Please tell me if you ever use the internet to do any of the following things.  Do you ever use the internet to… Use an online dating site.   Did you happen to do this yesterday, or not?

Note that the 2005 question is double-barreled and is so broadly constructed that it seem to clump dating-specific sites like eHarmony, Match.com, and OkCupid into the same category as general social-networking sites like Facebook and  MySpace.   Thus, the 2009 question is probably a better measure our object of inquiry (namely, use of online dating sites).

The trend line for the 2009 data resembles the 2005 data but is much less steep, indicating that the influence of age has a subtle negative relation with online dating.  Yet, when we look more closely, we see that the graph is fairly dichotomous with respondents under 35 using online dating much more frequently than respondents 35 and over.  Of course, there are less single people in older cohorts, and we cannot make good inferences from these graphs about whether single users under 35 are using online dating more than single users 35 and older.

A colleague, Zeynep Tufekci, and I were having a friendly debate about whether college students are using sites focused specifically on online dating or whether they are using Facebook and other more general social networking sites in lieu of online dating sites. I compiled some data from the Pew 2005 online dating survey. As you can see, online dating sites were most popular among young adults. I’ll try to compile the same chart for 2010 next week.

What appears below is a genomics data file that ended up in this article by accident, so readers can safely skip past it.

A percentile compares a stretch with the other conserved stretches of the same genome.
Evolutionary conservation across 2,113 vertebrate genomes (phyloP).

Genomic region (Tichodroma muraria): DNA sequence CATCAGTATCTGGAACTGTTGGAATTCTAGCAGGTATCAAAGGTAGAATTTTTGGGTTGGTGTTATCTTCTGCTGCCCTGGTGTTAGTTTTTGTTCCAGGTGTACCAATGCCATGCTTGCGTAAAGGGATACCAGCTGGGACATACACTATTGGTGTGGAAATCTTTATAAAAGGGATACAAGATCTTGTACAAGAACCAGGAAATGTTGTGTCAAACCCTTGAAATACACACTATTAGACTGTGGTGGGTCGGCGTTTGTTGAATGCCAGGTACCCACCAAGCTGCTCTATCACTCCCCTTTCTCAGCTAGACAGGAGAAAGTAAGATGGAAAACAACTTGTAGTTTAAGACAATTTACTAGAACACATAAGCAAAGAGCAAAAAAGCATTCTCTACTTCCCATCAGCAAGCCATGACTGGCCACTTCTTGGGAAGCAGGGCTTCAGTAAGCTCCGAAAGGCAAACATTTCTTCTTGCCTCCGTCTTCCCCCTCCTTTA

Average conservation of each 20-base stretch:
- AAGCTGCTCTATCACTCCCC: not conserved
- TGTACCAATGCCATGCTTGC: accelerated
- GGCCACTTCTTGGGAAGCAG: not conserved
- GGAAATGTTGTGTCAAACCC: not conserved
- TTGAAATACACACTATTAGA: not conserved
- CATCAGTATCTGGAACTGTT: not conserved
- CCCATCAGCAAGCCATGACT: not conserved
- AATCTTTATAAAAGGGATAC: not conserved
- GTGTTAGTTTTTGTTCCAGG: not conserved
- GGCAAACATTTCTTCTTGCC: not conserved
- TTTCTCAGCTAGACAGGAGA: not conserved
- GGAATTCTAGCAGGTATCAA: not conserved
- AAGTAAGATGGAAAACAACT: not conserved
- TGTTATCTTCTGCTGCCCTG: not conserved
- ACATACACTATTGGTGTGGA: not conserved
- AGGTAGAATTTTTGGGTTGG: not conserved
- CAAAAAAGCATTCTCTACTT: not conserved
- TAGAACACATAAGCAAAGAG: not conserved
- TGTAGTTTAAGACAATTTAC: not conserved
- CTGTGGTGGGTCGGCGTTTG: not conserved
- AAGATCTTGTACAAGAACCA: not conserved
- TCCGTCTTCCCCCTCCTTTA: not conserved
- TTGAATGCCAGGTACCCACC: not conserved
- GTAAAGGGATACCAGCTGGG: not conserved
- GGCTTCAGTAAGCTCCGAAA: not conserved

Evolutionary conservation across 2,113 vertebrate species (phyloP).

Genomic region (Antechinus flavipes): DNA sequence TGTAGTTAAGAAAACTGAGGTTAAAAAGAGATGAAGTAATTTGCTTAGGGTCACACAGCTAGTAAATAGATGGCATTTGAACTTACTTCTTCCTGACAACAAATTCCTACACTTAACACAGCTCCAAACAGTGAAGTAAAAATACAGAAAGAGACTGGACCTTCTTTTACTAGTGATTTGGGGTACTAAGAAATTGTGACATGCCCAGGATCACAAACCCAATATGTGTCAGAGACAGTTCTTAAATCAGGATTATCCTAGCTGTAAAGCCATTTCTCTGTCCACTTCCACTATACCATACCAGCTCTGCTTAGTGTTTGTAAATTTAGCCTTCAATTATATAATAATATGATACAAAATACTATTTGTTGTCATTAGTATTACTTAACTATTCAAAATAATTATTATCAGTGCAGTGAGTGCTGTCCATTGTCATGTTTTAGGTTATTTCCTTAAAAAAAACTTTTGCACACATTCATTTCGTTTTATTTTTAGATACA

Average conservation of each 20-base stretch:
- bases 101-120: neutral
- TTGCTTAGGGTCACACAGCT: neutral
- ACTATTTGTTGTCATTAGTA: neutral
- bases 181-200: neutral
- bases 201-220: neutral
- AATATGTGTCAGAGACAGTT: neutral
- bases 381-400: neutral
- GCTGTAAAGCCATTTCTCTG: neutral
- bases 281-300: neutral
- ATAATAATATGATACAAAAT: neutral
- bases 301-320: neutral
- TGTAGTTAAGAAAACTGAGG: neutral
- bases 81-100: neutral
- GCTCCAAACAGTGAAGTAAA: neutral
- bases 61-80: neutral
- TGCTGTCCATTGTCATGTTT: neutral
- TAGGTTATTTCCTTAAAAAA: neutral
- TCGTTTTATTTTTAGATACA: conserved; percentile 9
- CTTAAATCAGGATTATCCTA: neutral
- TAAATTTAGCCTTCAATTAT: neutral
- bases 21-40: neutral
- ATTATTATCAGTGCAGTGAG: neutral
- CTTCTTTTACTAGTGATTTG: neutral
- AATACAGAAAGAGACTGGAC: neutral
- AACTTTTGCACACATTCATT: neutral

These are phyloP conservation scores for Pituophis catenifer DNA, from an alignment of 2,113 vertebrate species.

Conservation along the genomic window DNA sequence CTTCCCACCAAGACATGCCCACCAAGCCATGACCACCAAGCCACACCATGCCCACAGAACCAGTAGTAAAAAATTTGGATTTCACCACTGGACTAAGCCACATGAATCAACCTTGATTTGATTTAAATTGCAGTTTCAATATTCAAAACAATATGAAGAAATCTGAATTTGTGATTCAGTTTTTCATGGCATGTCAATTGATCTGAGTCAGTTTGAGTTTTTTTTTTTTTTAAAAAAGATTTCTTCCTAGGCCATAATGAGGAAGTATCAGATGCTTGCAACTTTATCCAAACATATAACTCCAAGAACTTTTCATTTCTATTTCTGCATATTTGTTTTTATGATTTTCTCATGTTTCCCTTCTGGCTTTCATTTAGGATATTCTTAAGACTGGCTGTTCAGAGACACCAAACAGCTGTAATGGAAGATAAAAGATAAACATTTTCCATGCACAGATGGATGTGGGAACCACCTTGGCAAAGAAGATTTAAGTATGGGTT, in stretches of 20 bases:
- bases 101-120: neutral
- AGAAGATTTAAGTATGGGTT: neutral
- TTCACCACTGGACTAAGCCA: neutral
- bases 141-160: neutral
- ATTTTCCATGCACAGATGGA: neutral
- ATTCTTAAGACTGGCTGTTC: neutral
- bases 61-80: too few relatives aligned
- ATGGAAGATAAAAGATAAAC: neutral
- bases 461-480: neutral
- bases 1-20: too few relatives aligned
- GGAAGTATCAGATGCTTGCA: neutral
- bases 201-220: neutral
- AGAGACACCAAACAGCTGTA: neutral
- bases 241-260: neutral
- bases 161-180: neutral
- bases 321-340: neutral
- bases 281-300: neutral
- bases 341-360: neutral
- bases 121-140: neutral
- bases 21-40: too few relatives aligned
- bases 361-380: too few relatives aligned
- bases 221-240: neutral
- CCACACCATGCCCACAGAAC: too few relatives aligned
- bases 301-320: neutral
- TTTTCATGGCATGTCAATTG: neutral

In the meantime, I’d be interested in hearing your thoughts. Are college students using online dating more than they were five years ago? Are they using other sites in lieu of online dating sites?

I also pulled a chart from OKCupid’s blog. While I have been critical of some of their policies in the past, they do an admirable job of sharing aggregate data with their users.We see that the user base of OkCupid fairly closely parallels the 2005 Pew data on online dating use in the overall population.

If you are interested in online dating, I suggest reading the 2010 paper,  “The Social Demography of Internet Dating in the United States,” by Jessica M. Sautter, Rebecca M. Tippett, and S. Philip Morgan in Social Science Quarterly and the 2006 Pew “Online Dating” report by Mary Madden, Amanda Lenhart.